Taking on teaching for social justice

EduDesign Lab 2017
Aug 15 2017

For elementary teachers, it’s an increasingly tricky question to contend with: How to address immigration, race, gender identity and other social justice issues that touch the lives and futures of their students?

Even as public schools in the United States grow more diverse and systemic inequities continue to impact the quality of education available to students, educators rarely have time to authentically work together on how to address those issues of inequity in their teaching.

Improving practice, inspiring growth

Summer Leadership Institute
Jul 20 2017

For several years, Stacy Thomas (EdD ‘15) and her colleagues at Blaine School District watched with concern as approximately half of 3rd graders weren’t able to read at their grade level.

“Our scores district-wide had been hovering in that range for quite some time, and there were indications it seemed to be getting worse,” said Thomas, the district’s executive director of teaching and learning.

Building community in the teaching profession

Elzena McVicar
Jul 17 2017

Growing up in New Orleans, Elzena McVicar (MIT ‘10) was surrounded by a family filled with teachers. Years of family conversations about education convinced McVicar that teaching was not for her.

While working on her bachelor's degree in anthropology, however, McVicar took a work study job as a tutor. Then, after graduating from college, she found herself working in an elementary school as an AmeriCorps volunteer. These two experiences changed McVicar’s perceptions of education, ultimately leading her in a new professional direction.

Connecting learning with making

Virtual reality 3D painting
Jul 13 2017

When Luke Reichley was in elementary school 20-odd years ago, paint and clay were his primary tools for making.

While children have long used their imaginations to create toys and art from whatever is at hand, digital technologies are opening new opportunities for educators to bring making into their classrooms. This summer, Reichley and his fellow elementary teacher candidates at the University of Washington College of Education are experiencing a glimpse into that future.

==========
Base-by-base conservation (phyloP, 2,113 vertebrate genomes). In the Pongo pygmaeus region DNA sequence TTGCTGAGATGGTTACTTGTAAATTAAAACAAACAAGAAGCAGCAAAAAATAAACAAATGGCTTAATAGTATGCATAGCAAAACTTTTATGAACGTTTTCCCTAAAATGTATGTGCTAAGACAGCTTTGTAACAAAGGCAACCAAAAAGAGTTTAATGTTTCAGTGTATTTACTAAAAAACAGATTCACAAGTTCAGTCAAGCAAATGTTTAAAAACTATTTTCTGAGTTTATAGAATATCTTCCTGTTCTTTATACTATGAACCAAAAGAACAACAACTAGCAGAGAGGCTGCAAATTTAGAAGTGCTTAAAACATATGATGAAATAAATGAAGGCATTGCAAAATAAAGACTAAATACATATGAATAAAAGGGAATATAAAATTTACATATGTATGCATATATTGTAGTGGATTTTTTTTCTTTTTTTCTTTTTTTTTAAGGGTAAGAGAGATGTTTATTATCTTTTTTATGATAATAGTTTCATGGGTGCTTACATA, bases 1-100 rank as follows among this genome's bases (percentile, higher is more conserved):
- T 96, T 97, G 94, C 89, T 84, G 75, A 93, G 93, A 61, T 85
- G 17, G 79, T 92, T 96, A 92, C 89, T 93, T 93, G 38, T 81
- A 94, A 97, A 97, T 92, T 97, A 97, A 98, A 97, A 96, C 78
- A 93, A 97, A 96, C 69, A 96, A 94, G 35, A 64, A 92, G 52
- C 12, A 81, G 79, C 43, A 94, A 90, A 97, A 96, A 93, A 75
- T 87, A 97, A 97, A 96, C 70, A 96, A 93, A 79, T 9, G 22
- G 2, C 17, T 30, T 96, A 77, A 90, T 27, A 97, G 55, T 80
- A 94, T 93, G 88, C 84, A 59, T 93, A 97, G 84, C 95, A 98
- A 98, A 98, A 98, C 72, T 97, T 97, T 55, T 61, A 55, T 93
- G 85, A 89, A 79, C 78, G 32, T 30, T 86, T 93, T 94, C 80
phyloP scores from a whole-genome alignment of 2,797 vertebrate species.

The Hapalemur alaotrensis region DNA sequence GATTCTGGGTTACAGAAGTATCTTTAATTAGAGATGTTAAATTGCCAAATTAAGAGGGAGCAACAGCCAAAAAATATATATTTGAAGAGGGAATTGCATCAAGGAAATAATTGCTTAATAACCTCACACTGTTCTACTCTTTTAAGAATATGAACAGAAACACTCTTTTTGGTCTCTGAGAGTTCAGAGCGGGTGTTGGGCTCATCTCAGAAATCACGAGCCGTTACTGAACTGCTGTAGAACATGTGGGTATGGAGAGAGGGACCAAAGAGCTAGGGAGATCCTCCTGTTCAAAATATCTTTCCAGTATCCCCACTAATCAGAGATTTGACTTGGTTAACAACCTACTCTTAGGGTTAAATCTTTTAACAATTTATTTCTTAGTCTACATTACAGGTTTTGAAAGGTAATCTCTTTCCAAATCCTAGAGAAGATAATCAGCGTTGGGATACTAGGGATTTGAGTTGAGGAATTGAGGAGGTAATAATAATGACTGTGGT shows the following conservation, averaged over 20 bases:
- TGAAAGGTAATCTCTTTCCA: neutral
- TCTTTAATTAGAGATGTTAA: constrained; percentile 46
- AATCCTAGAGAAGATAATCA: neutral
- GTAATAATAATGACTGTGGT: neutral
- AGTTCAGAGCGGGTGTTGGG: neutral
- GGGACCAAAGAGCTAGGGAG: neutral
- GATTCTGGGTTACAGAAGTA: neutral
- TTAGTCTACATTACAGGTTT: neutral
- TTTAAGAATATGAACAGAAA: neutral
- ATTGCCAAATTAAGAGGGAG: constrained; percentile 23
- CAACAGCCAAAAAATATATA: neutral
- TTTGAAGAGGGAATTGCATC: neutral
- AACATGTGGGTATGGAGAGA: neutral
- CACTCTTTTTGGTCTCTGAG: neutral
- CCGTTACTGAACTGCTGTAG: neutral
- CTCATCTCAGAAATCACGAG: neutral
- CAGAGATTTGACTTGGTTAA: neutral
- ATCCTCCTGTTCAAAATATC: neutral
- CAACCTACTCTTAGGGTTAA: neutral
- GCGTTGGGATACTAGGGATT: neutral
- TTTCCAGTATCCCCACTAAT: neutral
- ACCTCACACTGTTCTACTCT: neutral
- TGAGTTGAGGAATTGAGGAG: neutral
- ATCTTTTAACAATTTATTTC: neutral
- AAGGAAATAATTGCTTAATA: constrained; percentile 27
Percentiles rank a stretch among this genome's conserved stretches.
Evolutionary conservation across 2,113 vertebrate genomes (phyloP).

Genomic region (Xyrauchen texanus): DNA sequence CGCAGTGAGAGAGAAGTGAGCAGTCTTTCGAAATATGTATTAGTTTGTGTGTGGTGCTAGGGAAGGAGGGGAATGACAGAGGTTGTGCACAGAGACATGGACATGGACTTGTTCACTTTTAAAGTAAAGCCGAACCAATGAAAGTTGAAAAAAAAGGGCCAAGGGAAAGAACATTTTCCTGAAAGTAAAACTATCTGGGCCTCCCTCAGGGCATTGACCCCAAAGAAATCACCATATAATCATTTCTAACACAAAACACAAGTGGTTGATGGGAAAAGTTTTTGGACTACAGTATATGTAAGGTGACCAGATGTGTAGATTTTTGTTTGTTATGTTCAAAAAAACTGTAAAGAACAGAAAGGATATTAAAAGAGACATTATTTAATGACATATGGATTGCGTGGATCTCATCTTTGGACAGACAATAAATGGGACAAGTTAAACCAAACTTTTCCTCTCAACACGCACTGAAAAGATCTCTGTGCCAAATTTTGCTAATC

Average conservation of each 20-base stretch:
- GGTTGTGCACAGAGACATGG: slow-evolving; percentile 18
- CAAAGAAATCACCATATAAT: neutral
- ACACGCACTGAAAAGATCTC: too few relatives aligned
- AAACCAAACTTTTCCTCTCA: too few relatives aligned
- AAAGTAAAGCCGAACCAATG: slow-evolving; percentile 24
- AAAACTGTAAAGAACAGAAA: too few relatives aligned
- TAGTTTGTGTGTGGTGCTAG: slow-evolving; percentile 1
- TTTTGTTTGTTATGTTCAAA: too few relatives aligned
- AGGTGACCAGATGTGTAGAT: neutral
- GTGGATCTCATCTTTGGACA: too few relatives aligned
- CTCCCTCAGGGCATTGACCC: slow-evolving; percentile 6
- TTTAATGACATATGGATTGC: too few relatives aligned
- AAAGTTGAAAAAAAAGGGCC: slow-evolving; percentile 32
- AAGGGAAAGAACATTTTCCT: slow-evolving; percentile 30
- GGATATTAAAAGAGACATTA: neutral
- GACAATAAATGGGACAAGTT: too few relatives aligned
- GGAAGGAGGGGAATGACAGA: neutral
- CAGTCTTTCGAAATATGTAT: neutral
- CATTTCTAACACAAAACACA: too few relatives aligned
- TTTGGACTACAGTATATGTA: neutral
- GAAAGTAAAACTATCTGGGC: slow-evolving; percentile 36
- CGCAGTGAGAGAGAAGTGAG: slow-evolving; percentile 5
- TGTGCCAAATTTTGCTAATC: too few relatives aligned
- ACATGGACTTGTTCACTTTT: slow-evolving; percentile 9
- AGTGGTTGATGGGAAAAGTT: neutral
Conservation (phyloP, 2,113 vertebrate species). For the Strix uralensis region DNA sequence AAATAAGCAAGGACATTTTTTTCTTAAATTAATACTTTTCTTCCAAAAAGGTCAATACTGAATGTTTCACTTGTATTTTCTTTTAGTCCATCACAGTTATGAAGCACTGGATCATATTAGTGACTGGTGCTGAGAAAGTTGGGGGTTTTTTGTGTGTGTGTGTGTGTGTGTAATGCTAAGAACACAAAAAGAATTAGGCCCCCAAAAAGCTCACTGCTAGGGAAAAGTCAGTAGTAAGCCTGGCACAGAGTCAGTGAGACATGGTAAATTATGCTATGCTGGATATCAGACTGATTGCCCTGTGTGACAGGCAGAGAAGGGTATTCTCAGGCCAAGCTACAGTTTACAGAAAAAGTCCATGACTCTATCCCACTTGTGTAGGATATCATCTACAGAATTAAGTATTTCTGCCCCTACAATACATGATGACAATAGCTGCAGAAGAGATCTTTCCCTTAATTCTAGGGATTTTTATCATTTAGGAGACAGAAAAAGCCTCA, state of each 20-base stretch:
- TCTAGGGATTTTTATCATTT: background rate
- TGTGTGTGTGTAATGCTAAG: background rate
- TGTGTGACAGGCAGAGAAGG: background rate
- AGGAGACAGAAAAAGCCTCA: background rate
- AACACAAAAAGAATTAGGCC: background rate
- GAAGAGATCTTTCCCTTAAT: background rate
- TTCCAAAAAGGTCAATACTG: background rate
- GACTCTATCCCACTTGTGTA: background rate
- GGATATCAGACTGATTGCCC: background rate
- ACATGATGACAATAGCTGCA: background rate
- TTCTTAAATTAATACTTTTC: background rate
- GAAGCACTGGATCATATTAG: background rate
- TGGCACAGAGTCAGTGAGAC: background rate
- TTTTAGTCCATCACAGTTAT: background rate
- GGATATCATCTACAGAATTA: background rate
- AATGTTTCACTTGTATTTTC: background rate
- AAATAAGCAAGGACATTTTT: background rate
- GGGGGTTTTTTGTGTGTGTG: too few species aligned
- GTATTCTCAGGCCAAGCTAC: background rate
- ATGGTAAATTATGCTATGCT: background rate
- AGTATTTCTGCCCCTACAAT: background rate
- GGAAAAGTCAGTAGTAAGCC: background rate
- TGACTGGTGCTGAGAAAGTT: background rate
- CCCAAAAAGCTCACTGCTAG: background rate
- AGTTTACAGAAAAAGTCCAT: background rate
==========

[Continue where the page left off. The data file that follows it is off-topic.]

Learning gardens aim to grow student engagement in science

Students at learning garden.
Jul 12 2017

Despite the growing awareness of socio-ecological challenges facing humans in the 21st century, science learning still mostly takes place inside the classroom, disconnected from the natural world.

Rethinking social justice teaching

Lisa Sibbett
Jul 6 2017

While working as a high school English teacher, Lisa Sibbett (PhD ‘18) became aware of a disconnect between social justice-focused teaching and its real-world application.

AERA Highlight: Cultural flexibility and “Theatre of the Oppressed”

Theater of the oppressed presentation at AERA
May 18 2017

During her 10-year career as a teacher at a Seattle public high school, Sooz Stahl has watched as its student population has steadily grown less diverse, a direct result of a 2007 Supreme Court decision that found that SPS’s efforts to diversify school demographics by race was unconstitutional.

Want new teachers to stay? Invest in mentoring, study says

Teacher mentorship
May 11 2017

As public schools in Washington and other states across the country contend with teacher shortages in some areas and an influx of first-time teachers, a new study from the University of Washington College of Education provides evidence that mentorship matters in retaining beginning teachers.

AERA Highlight: Supporting responsiveness to student thinking

Elementary math instruction
May 4 2017

While responsiveness to student thinking—an instructional approach that empowers students’ ideas and ways of reasoning—can support deep, equitable disciplinary learning, it places extra demands on educators.

AERA Highlight: Black teachers more mission-driven, study shows

Middle school classroom
Apr 30 2017

While the career movement patterns of black teachers parallel those of their white colleagues in many respects, a new study from the University of Washington College of Education shows key divergences that could help education leaders and policymakers boost the recruitment and retention of teachers of color.